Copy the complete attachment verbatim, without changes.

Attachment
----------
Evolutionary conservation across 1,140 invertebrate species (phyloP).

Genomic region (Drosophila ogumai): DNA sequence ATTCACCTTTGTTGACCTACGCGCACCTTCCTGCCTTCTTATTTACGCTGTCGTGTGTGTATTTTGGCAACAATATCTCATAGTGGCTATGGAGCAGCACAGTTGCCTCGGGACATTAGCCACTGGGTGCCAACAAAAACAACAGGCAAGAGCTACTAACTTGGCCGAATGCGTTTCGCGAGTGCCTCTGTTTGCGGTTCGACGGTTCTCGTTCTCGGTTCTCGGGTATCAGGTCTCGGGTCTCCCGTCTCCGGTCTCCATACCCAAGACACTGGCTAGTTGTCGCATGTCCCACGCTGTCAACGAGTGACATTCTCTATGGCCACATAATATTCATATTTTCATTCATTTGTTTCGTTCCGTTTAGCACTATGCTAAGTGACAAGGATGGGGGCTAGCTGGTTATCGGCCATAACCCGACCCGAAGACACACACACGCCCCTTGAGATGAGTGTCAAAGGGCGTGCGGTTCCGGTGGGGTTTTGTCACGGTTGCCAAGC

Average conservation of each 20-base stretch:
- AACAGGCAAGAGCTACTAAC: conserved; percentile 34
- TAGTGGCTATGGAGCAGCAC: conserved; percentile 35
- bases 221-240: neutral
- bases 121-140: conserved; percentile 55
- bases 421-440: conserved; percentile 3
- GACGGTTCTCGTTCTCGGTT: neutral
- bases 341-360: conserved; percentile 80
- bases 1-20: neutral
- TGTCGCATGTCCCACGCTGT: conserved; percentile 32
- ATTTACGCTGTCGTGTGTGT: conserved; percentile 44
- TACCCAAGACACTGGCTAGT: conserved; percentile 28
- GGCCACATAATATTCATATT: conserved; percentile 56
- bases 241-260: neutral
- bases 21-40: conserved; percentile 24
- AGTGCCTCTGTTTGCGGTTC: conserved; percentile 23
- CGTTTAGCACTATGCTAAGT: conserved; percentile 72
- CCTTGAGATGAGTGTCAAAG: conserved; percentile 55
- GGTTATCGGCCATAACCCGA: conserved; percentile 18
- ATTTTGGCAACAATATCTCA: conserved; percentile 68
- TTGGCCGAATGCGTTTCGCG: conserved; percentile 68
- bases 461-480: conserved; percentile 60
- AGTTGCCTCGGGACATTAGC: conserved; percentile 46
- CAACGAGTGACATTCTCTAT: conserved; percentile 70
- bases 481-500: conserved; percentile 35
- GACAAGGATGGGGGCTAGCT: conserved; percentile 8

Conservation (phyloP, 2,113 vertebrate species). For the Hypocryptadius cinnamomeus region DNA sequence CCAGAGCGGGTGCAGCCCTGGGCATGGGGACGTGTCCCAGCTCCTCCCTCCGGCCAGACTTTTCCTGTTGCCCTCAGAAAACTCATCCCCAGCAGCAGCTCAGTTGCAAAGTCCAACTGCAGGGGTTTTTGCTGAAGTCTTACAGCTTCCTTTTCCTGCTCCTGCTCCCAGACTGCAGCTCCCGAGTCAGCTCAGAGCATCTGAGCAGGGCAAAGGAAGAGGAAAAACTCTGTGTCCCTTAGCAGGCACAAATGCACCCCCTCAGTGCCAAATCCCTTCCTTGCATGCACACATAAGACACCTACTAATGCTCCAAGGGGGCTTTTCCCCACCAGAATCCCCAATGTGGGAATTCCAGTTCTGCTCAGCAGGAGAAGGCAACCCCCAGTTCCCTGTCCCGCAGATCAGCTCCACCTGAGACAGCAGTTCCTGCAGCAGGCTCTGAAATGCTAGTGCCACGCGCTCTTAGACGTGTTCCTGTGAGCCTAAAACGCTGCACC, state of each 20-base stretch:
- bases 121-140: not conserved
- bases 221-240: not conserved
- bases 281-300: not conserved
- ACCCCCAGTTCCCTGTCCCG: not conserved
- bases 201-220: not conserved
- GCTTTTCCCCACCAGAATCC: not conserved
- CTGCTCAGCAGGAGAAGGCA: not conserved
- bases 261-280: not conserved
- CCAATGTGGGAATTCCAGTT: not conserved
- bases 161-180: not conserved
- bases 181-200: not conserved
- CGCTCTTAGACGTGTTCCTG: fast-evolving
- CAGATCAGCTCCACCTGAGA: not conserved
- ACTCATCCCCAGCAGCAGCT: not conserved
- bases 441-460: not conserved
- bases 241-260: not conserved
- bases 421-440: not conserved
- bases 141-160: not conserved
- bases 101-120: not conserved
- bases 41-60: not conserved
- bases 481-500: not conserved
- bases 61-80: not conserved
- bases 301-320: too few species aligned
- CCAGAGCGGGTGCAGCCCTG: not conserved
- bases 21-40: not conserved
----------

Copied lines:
Evolutionary conservation across 1,140 invertebrate species (phyloP).

Genomic region (Drosophila ogumai): DNA sequence ATTCACCTTTGTTGACCTACGCGCACCTTCCTGCCTTCTTATTTACGCTGTCGTGTGTGTATTTTGGCAACAATATCTCATAGTGGCTATGGAGCAGCACAGTTGCCTCGGGACATTAGCCACTGGGTGCCAACAAAAACAACAGGCAAGAGCTACTAACTTGGCCGAATGCGTTTCGCGAGTGCCTCTGTTTGCGGTTCGACGGTTCTCGTTCTCGGTTCTCGGGTATCAGGTCTCGGGTCTCCCGTCTCCGGTCTCCATACCCAAGACACTGGCTAGTTGTCGCATGTCCCACGCTGTCAACGAGTGACATTCTCTATGGCCACATAATATTCATATTTTCATTCATTTGTTTCGTTCCGTTTAGCACTATGCTAAGTGACAAGGATGGGGGCTAGCTGGTTATCGGCCATAACCCGACCCGAAGACACACACACGCCCCTTGAGATGAGTGTCAAAGGGCGTGCGGTTCCGGTGGGGTTTTGTCACGGTTGCCAAGC

Average conservation of each 20-base stretch:
- AACAGGCAAGAGCTACTAAC: conserved; percentile 34
- TAGTGGCTATGGAGCAGCAC: conserved; percentile 35
- bases 221-240: neutral
- bases 121-140: conserved; percentile 55
- bases 421-440: conserved; percentile 3
- GACGGTTCTCGTTCTCGGTT: neutral
- bases 341-360: conserved; percentile 80
- bases 1-20: neutral
- TGTCGCATGTCCCACGCTGT: conserved; percentile 32
- ATTTACGCTGTCGTGTGTGT: conserved; percentile 44
- TACCCAAGACACTGGCTAGT: conserved; percentile 28
- GGCCACATAATATTCATATT: conserved; percentile 56
- bases 241-260: neutral
- bases 21-40: conserved; percentile 24
- AGTGCCTCTGTTTGCGGTTC: conserved; percentile 23
- CGTTTAGCACTATGCTAAGT: conserved; percentile 72
- CCTTGAGATGAGTGTCAAAG: conserved; percentile 55
- GGTTATCGGCCATAACCCGA: conserved; percentile 18
- ATTTTGGCAACAATATCTCA: conserved; percentile 68
- TTGGCCGAATGCGTTTCGCG: conserved; percentile 68
- bases 461-480: conserved; percentile 60
- AGTTGCCTCGGGACATTAGC: conserved; percentile 46
- CAACGAGTGACATTCTCTAT: conserved; percentile 70
- bases 481-500: conserved; percentile 35
- GACAAGGATGGGGGCTAGCT: conserved; percentile 8

Conservation (phyloP, 2,113 vertebrate species). For the Hypocryptadius cinnamomeus region DNA sequence CCAGAGCGGGTGCAGCCCTGGGCATGGGGACGTGTCCCAGCTCCTCCCTCCGGCCAGACTTTTCCTGTTGCCCTCAGAAAACTCATCCCCAGCAGCAGCTCAGTTGCAAAGTCCAACTGCAGGGGTTTTTGCTGAAGTCTTACAGCTTCCTTTTCCTGCTCCTGCTCCCAGACTGCAGCTCCCGAGTCAGCTCAGAGCATCTGAGCAGGGCAAAGGAAGAGGAAAAACTCTGTGTCCCTTAGCAGGCACAAATGCACCCCCTCAGTGCCAAATCCCTTCCTTGCATGCACACATAAGACACCTACTAATGCTCCAAGGGGGCTTTTCCCCACCAGAATCCCCAATGTGGGAATTCCAGTTCTGCTCAGCAGGAGAAGGCAACCCCCAGTTCCCTGTCCCGCAGATCAGCTCCACCTGAGACAGCAGTTCCTGCAGCAGGCTCTGAAATGCTAGTGCCACGCGCTCTTAGACGTGTTCCTGTGAGCCTAAAACGCTGCACC, state of each 20-base stretch:
- bases 121-140: not conserved
- bases 221-240: not conserved
- bases 281-300: not conserved
- ACCCCCAGTTCCCTGTCCCG: not conserved
- bases 201-220: not conserved
- GCTTTTCCCCACCAGAATCC: not conserved
- CTGCTCAGCAGGAGAAGGCA: not conserved
- bases 261-280: not conserved
- CCAATGTGGGAATTCCAGTT: not conserved
- bases 161-180: not conserved
- bases 181-200: not conserved
- CGCTCTTAGACGTGTTCCTG: fast-evolving
- CAGATCAGCTCCACCTGAGA: not conserved
- ACTCATCCCCAGCAGCAGCT: not conserved
- bases 441-460: not conserved
- bases 241-260: not conserved
- bases 421-440: not conserved
- bases 141-160: not conserved
- bases 101-120: not conserved
- bases 41-60: not conserved
- bases 481-500: not conserved
- bases 61-80: not conserved
- bases 301-320: too few species aligned
- CCAGAGCGGGTGCAGCCCTG: not conserved
- bases 21-40: not conserved